The law will enable the UAE to issue sovereign bonds that will help deepen its capital markets—which will eventually enable the country to tap into a wider pool of financing options and create a government yield curve to bolster is secondary debt market.
Ehsan Khoman, the head of Middle East and North Africa research and strategy at the Japanese MUFG Bank stated:“The debt law represents a further fillip to the UAE’s plans to deepen the breadth of the financial and debt capital markets.”
“The bonds [issued under the new law] will act as a central mechanism in the creation of a government yield curve in the secondary debt market.” He further added.
The UAE issued the law permitting the Federal Government to sell sovereign debt for the first time, a move that will boost banking liquidity and enable individual emirates – which currently issue debt at the state level – to benefit from higher issuer ratings than they could achieve on their own, stated Sheikh Hamdan bin Rashid Al Maktoum, Deputy Ruler of Dubai and Minister of Finance, in a statement from the Ministry of Finance.
Emirates in the UAE, including Abu Dhabi, Sharjah, Dubai and the Ras Al Khaimah, in the past have utilised the debt capital markets to fund growth and bridge fiscal gaps. The UAE, unlike its GCC peers—that include Saudi Arabia, Oman, Bahrain and Kuwait—has not issued sovereign debt in the absence of a debt law.
New regulations in place means that the country can now approach fixed-income investors to sell bonds, both conventional and Sharia-compliant, giving it a diverse pool of global investors.
“It’s standardising according to the mature economies and it is a step in the right direction. For example, the US has its own sovereign bonds and its individual states also issue bond separately,” stated a Dubai-based treasurer at an international lender.
“It is not really similar to the what you have in the other parts of the GCC as Saudi Arabia, for example, is one state and so are the other Gulf countries. Only the UAE is a confederation [in the GCC] where states were issuing their own bonds but the Federal Government wasn’t issuing any,” he further said.
The banker noted that while there was not much of a different between the yields on the bonds issued by some of the smaller emirates to those issued by the Abu Dhabi Government, the new law will “change the market dynamic and some of the individual emirates will get better ratings now.”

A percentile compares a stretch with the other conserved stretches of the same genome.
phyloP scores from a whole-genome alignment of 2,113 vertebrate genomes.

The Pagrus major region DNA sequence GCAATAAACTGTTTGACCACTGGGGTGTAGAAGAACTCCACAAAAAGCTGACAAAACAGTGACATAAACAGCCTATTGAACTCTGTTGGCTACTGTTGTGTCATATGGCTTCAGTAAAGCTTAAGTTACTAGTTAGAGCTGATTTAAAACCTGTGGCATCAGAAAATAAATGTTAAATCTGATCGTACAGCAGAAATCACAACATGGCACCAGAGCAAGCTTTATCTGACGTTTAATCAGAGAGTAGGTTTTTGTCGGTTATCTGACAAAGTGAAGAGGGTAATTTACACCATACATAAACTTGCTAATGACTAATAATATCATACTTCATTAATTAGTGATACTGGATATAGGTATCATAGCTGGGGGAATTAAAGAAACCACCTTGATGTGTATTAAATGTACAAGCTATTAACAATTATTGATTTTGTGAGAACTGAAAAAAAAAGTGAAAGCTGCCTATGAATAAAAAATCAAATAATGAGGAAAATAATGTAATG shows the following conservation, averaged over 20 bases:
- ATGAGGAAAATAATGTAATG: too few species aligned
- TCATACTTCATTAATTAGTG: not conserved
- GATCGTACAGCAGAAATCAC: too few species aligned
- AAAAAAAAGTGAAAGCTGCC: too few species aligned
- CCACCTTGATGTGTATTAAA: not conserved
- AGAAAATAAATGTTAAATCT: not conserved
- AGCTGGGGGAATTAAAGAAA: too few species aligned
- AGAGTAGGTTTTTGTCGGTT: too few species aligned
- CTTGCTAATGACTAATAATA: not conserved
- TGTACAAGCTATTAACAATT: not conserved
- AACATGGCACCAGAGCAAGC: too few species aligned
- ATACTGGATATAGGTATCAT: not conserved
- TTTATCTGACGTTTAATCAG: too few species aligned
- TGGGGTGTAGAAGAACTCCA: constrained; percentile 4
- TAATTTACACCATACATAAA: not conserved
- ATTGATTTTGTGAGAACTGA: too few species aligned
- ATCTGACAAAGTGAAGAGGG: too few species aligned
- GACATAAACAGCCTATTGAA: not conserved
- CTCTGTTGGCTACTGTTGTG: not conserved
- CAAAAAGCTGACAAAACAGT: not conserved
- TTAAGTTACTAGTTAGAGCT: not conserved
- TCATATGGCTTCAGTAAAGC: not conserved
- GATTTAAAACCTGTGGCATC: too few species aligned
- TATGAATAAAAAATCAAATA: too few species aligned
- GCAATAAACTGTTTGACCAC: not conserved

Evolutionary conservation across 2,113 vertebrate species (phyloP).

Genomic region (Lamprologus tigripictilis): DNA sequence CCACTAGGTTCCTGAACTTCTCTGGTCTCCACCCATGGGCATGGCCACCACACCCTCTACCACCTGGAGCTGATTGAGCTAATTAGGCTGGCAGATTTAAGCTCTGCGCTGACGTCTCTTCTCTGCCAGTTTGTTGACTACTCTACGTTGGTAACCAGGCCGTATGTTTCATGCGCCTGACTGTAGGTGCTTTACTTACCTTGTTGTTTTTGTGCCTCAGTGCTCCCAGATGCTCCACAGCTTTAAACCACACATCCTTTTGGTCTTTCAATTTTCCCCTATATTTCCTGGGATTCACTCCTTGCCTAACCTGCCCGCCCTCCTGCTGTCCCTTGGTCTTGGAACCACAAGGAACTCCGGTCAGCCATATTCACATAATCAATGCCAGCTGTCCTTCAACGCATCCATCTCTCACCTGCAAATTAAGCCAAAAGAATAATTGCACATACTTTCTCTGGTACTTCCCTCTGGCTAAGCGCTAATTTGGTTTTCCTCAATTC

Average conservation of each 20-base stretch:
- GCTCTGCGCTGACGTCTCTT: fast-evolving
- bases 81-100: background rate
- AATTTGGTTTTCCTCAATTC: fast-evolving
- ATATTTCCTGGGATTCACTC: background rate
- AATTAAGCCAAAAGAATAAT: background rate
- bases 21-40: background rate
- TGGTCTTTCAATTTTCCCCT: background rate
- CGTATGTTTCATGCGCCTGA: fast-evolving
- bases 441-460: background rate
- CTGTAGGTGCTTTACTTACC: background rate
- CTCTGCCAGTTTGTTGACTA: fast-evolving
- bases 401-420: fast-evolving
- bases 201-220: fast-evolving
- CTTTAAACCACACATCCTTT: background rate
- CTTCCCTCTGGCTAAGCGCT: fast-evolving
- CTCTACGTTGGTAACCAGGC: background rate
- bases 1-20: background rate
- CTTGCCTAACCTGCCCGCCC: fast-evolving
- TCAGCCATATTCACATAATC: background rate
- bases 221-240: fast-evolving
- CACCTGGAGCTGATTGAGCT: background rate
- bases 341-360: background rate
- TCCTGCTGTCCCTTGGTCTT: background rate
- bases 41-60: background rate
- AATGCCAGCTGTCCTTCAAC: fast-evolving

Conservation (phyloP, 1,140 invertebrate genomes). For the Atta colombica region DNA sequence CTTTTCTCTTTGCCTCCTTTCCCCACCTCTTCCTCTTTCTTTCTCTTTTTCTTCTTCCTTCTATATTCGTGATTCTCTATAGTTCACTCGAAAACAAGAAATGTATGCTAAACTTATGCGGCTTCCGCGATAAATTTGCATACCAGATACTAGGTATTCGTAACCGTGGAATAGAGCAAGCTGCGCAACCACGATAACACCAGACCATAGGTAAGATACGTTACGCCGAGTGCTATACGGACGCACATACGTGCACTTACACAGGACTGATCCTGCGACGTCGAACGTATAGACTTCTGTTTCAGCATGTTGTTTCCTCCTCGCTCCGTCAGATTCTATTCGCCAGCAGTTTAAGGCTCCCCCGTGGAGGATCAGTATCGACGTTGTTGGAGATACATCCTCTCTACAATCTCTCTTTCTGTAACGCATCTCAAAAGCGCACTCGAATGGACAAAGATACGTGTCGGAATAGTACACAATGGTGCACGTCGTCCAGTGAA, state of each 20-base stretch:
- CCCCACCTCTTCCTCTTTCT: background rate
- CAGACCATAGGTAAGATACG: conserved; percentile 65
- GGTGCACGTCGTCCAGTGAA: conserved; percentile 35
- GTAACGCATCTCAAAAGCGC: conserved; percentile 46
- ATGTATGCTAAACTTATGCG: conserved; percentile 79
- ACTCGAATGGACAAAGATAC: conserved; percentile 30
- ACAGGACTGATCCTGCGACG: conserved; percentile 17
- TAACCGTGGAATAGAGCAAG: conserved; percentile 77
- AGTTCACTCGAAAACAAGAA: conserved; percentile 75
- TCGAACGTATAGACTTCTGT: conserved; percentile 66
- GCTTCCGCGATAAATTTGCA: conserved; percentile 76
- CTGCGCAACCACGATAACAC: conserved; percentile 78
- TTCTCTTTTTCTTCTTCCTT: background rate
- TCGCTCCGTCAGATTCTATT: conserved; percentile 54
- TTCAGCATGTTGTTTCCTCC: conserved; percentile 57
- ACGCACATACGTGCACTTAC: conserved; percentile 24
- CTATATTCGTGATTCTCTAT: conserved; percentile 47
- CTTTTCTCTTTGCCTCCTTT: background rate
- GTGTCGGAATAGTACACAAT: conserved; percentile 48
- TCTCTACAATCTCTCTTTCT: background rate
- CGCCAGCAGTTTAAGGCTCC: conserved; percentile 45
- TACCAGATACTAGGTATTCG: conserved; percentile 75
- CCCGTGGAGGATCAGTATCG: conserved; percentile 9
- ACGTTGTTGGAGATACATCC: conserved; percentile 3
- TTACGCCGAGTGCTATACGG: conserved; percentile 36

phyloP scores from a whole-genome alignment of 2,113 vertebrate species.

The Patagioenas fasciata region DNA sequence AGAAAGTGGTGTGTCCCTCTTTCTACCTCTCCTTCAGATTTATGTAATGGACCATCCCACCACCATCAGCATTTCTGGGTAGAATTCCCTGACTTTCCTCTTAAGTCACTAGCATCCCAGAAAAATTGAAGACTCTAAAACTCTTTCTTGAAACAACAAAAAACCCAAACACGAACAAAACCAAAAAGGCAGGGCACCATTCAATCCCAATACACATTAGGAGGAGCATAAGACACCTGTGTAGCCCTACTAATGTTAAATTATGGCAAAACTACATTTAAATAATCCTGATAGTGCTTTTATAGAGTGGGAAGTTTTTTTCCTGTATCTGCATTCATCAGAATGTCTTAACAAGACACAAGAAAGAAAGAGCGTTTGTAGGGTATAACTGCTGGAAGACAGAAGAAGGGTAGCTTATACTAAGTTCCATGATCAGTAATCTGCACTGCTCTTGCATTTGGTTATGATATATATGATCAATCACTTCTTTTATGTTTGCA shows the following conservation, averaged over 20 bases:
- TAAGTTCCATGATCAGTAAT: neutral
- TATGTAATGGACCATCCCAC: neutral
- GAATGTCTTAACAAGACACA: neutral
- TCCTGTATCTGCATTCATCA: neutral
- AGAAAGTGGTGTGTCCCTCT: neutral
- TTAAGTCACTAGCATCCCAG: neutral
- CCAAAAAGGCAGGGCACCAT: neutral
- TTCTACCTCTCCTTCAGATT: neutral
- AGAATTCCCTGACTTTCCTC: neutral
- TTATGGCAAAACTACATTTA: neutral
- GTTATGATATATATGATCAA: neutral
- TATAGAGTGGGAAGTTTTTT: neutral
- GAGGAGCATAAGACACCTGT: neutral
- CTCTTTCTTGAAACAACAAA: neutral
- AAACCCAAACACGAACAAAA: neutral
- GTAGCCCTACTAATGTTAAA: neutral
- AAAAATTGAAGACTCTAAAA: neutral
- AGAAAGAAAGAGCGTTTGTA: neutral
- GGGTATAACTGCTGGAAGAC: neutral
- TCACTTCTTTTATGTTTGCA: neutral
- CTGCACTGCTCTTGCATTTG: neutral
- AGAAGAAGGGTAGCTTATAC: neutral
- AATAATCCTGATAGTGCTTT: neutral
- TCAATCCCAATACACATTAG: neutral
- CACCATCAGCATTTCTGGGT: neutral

The UAE, does not need to issue federal debt at present – its consolidated fiscal deficit, including each of the seven emirates of Sharjah, Abu Dhabi, Dubai, Fujairah, Ajman, Umm Al Quwain and Ras Al Khaimah, is forecast to remain stable at around 1.6% of gross domestic product this year, according to the International Monetary Fund.
The UAE, however, may choose to sell federal bonds in the coming months if conditions are favourable, to kick-start the development of a secondary bond trading market.
“Whilst the UAE’s fiscal finances are in-check, with the fiscal position expected to return to surplus this year, this announcement will provide another lever of funding for the Federal Government from a diversified financing strategy perspective,” stated Khoman.
With the new regulations, UAE banks will be able to purchase government bonds in dirhams or foreign currencies. This will help them comply with international Basel III requirements, according to the Ministry of Finance.
Khoman further added: “provide support for the Central Bank of the UAE to enhance its liquidity management in the banking sector.”
It is not known yet that then the debt law– which has been in the pipeline for several years, will go into effect. Once in place however, it will allow the establishment of a Public Debt Management Office (PDMO) what will work under the Ministry of Finance to monitor and evaluate the risks of borrowing and trading public debt– and suggest appropriate solutions.
The PDMO will work with the UAE Central Bank in formulating short and long-term public debt management strategies and issuing government bonds, treasury bills and other instruments, stated the ministry.